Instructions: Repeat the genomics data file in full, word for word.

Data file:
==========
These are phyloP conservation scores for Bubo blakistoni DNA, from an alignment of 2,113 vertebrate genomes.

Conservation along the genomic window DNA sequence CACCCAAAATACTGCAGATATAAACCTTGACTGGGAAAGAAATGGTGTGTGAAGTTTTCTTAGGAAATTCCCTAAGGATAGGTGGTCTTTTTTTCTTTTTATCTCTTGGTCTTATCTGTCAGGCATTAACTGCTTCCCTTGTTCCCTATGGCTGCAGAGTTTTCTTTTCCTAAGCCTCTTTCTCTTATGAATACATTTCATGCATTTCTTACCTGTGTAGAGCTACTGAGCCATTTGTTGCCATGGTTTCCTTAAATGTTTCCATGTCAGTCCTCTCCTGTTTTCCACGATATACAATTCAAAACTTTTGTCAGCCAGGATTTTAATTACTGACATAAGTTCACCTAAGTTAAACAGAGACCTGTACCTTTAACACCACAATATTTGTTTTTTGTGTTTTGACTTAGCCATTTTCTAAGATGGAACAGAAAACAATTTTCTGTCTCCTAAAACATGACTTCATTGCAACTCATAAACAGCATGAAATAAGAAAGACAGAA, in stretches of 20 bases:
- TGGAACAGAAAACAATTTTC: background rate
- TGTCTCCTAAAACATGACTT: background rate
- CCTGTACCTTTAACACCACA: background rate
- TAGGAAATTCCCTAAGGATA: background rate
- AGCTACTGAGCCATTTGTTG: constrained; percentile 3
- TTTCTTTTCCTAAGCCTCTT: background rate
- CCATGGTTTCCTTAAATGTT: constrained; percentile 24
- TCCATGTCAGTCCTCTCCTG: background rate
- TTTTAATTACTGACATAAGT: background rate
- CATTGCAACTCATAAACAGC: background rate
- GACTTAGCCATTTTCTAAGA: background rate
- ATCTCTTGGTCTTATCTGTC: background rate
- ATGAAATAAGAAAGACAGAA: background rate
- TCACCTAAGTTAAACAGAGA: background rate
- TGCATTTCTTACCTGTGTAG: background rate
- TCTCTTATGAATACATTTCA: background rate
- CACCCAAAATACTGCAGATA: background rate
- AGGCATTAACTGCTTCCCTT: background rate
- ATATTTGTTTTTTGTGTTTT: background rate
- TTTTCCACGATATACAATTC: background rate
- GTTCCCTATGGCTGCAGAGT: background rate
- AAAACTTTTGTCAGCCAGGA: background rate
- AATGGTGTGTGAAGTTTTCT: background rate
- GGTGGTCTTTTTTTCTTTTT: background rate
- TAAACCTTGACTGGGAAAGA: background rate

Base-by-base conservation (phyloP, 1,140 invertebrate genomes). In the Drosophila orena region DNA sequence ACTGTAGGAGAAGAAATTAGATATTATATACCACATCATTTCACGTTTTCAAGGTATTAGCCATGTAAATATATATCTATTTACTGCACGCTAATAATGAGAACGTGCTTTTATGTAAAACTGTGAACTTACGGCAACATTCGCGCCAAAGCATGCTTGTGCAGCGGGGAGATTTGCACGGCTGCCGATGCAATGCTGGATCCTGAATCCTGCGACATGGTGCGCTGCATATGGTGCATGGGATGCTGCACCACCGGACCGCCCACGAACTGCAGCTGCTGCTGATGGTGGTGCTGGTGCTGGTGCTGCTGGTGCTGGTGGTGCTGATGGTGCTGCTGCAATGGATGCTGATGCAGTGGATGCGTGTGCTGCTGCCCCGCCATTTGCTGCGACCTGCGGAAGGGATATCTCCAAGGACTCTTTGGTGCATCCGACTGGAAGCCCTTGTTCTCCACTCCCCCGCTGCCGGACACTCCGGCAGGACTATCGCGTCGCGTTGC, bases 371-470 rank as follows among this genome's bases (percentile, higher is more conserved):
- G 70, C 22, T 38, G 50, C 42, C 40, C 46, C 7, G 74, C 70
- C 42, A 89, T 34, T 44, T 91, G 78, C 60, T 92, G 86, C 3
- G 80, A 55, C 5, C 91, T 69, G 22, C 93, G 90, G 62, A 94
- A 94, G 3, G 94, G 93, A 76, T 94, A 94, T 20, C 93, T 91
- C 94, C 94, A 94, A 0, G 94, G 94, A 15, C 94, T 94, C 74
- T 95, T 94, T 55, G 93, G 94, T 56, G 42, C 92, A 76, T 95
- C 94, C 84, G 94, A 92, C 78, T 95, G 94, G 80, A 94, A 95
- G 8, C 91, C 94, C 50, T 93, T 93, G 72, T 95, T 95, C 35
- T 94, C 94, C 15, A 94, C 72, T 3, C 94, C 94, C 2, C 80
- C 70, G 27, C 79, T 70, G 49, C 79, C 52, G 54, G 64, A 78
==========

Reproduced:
These are phyloP conservation scores for Bubo blakistoni DNA, from an alignment of 2,113 vertebrate genomes.

Conservation along the genomic window DNA sequence CACCCAAAATACTGCAGATATAAACCTTGACTGGGAAAGAAATGGTGTGTGAAGTTTTCTTAGGAAATTCCCTAAGGATAGGTGGTCTTTTTTTCTTTTTATCTCTTGGTCTTATCTGTCAGGCATTAACTGCTTCCCTTGTTCCCTATGGCTGCAGAGTTTTCTTTTCCTAAGCCTCTTTCTCTTATGAATACATTTCATGCATTTCTTACCTGTGTAGAGCTACTGAGCCATTTGTTGCCATGGTTTCCTTAAATGTTTCCATGTCAGTCCTCTCCTGTTTTCCACGATATACAATTCAAAACTTTTGTCAGCCAGGATTTTAATTACTGACATAAGTTCACCTAAGTTAAACAGAGACCTGTACCTTTAACACCACAATATTTGTTTTTTGTGTTTTGACTTAGCCATTTTCTAAGATGGAACAGAAAACAATTTTCTGTCTCCTAAAACATGACTTCATTGCAACTCATAAACAGCATGAAATAAGAAAGACAGAA, in stretches of 20 bases:
- TGGAACAGAAAACAATTTTC: background rate
- TGTCTCCTAAAACATGACTT: background rate
- CCTGTACCTTTAACACCACA: background rate
- TAGGAAATTCCCTAAGGATA: background rate
- AGCTACTGAGCCATTTGTTG: constrained; percentile 3
- TTTCTTTTCCTAAGCCTCTT: background rate
- CCATGGTTTCCTTAAATGTT: constrained; percentile 24
- TCCATGTCAGTCCTCTCCTG: background rate
- TTTTAATTACTGACATAAGT: background rate
- CATTGCAACTCATAAACAGC: background rate
- GACTTAGCCATTTTCTAAGA: background rate
- ATCTCTTGGTCTTATCTGTC: background rate
- ATGAAATAAGAAAGACAGAA: background rate
- TCACCTAAGTTAAACAGAGA: background rate
- TGCATTTCTTACCTGTGTAG: background rate
- TCTCTTATGAATACATTTCA: background rate
- CACCCAAAATACTGCAGATA: background rate
- AGGCATTAACTGCTTCCCTT: background rate
- ATATTTGTTTTTTGTGTTTT: background rate
- TTTTCCACGATATACAATTC: background rate
- GTTCCCTATGGCTGCAGAGT: background rate
- AAAACTTTTGTCAGCCAGGA: background rate
- AATGGTGTGTGAAGTTTTCT: background rate
- GGTGGTCTTTTTTTCTTTTT: background rate
- TAAACCTTGACTGGGAAAGA: background rate

Base-by-base conservation (phyloP, 1,140 invertebrate genomes). In the Drosophila orena region DNA sequence ACTGTAGGAGAAGAAATTAGATATTATATACCACATCATTTCACGTTTTCAAGGTATTAGCCATGTAAATATATATCTATTTACTGCACGCTAATAATGAGAACGTGCTTTTATGTAAAACTGTGAACTTACGGCAACATTCGCGCCAAAGCATGCTTGTGCAGCGGGGAGATTTGCACGGCTGCCGATGCAATGCTGGATCCTGAATCCTGCGACATGGTGCGCTGCATATGGTGCATGGGATGCTGCACCACCGGACCGCCCACGAACTGCAGCTGCTGCTGATGGTGGTGCTGGTGCTGGTGCTGCTGGTGCTGGTGGTGCTGATGGTGCTGCTGCAATGGATGCTGATGCAGTGGATGCGTGTGCTGCTGCCCCGCCATTTGCTGCGACCTGCGGAAGGGATATCTCCAAGGACTCTTTGGTGCATCCGACTGGAAGCCCTTGTTCTCCACTCCCCCGCTGCCGGACACTCCGGCAGGACTATCGCGTCGCGTTGC, bases 371-470 rank as follows among this genome's bases (percentile, higher is more conserved):
- G 70, C 22, T 38, G 50, C 42, C 40, C 46, C 7, G 74, C 70
- C 42, A 89, T 34, T 44, T 91, G 78, C 60, T 92, G 86, C 3
- G 80, A 55, C 5, C 91, T 69, G 22, C 93, G 90, G 62, A 94
- A 94, G 3, G 94, G 93, A 76, T 94, A 94, T 20, C 93, T 91
- C 94, C 94, A 94, A 0, G 94, G 94, A 15, C 94, T 94, C 74
- T 95, T 94, T 55, G 93, G 94, T 56, G 42, C 92, A 76, T 95
- C 94, C 84, G 94, A 92, C 78, T 95, G 94, G 80, A 94, A 95
- G 8, C 91, C 94, C 50, T 93, T 93, G 72, T 95, T 95, C 35
- T 94, C 94, C 15, A 94, C 72, T 3, C 94, C 94, C 2, C 80
- C 70, G 27, C 79, T 70, G 49, C 79, C 52, G 54, G 64, A 78